DjerDjer Manetho: Athothis (or Cencennes?);
Turin Canon: Iteti Stela depicting the Horus name of the pharaoh Djer, on display at the Cairo MuseumPharaohof EgyptReign41 years, 1st DynastyPredecessor Hor-AhaSuccessor DjetRoyal titulary---- Children Djet? Burial Tomb in Umm el-Qa'ab, AbydosMonuments Tomb in Umm el-Qa'ab
Djer is the second or third pharaoh of the First dynasty of Egypt. The Abydos King List lists the second pharaoh as Teti, the Turin Canon Iteti, while Manetho has Athothis. (However, some scholars debate whether the first king, Menes, and Hor-Aha were different kings, which would make Djer the third).
Length of reign
While the Egyptian priest Manetho (3rd century BCE) stated that Djer ruled for 57 years, modern research by Toby Wilkinson in Royal Annals of Ancient Egypt stresses that the near contemporary and therefore more accurate Palermo Stone document ascribes Djer a reign of "41 complete and partial years." Wilkinson notes that Years 1-10 of Djer's reign are preserved in register II of the Palermo Stone, while the middle years of this king's reign are recorded in register II of Cairo Fragment One. (Wilkinson: p.258)
The evidence for Djer's life is:
- tomb in Umm el-Qa'ab, Abydos;
- seal prints from graves 2185 and 3471 in Saqqara;
- inscriptions in graves 3503, 3506 and 3035 in Saqqara
- Seal impression and inscriptions from Helwan (Saad 1947: 165; Saad 1969: 82, pl. 94)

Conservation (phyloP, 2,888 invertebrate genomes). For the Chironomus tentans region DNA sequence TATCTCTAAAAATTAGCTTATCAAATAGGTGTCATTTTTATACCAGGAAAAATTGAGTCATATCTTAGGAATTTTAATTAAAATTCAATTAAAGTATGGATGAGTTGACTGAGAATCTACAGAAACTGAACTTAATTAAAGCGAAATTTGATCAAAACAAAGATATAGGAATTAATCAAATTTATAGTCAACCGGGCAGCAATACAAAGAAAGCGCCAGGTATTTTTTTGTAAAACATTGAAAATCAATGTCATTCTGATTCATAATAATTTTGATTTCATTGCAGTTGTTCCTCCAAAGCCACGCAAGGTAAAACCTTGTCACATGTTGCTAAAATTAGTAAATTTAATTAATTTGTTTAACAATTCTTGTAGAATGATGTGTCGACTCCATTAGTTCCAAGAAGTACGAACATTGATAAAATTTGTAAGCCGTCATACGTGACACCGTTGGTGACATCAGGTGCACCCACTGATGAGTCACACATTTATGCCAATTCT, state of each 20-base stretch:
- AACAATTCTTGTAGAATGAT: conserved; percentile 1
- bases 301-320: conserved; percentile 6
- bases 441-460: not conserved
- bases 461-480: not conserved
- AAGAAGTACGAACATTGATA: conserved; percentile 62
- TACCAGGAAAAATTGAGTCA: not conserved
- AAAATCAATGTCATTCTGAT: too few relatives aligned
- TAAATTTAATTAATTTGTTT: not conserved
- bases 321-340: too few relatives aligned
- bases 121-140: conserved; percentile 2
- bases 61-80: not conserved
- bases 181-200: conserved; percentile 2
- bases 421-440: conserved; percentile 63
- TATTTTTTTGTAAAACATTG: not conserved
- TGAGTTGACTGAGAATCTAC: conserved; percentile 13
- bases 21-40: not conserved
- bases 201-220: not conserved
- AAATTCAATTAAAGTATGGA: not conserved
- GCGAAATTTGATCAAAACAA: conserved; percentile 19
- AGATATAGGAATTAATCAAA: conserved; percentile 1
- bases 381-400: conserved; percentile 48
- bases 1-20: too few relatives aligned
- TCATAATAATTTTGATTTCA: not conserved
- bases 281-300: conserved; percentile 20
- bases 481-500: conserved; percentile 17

- Jar from Turah with the name of the king (Kaiser 1964: 103, fig.3)
- UC 16182 ivory tablet from Abydos, subsidiary tomb 612 of the enclosure of Djer (Petrie 1925: pl. II.8; XII.1)
- UC 16172 copper adze with the name of king Djer (tomb 461 in Abydos, Petrie 1925: pl. III.1, IV.8)
- inscription of his name (of questioned authenticity) at Wadi Halfa, Sudan
The inscriptions, on ivory and wood, are in a very early form of hieroglyphs, hindering complete translation, but a wooden seal print at Saqqarah seems to depict the early Old Kingdom practice of human sacrifice. The ivory tablet from Abydos mentions that he visited Buto and Sais in the Nile Delta. One of his regnal years on the Cairo Stone was named "Year of smiting the land of Setjet" (often speculated to be Sinai or beyond).
Like his predecessor, Hor-Aha, he was buried in the holy place Abydos. His tomb contains the remains of 300 retainers who were buried with him. Close to his grave is another, that probably belongs to his daughter Merneith, mother of the later king Den, and possibly his regent during his youth. From the Eighteenth dynasty, his tomb was revered as the tomb of Osiris.
Manetho indicates that the first Dynasty ruled from Memphis, and a wife of Djer named Herneith is buried at Saqqarah. Manetho also claimed that Athothes, who is usually identified as Djer, had written a treatise on anatomy that still existed in his own day, however this was over two millennia later.
- ^ Toby Wilkinson, Royal Annals of Ancient Egypt: The Palermo Stone and Its Associated Fragments, (Kegan Paul International), 2000. p.79
- Toby A. H. Wilkinson, Early Dynastic Egypt, Routledge, London/New York 1999, ISBN 0-415-18633-1, 71-73
- Toby Wilkinson, Royal Annals of Ancient Egypt: The Palermo Stone and Its Associated Fragments, (Kegan Paul International), 2000.
- Horus Djer (Itit), Second King of the First Dynasty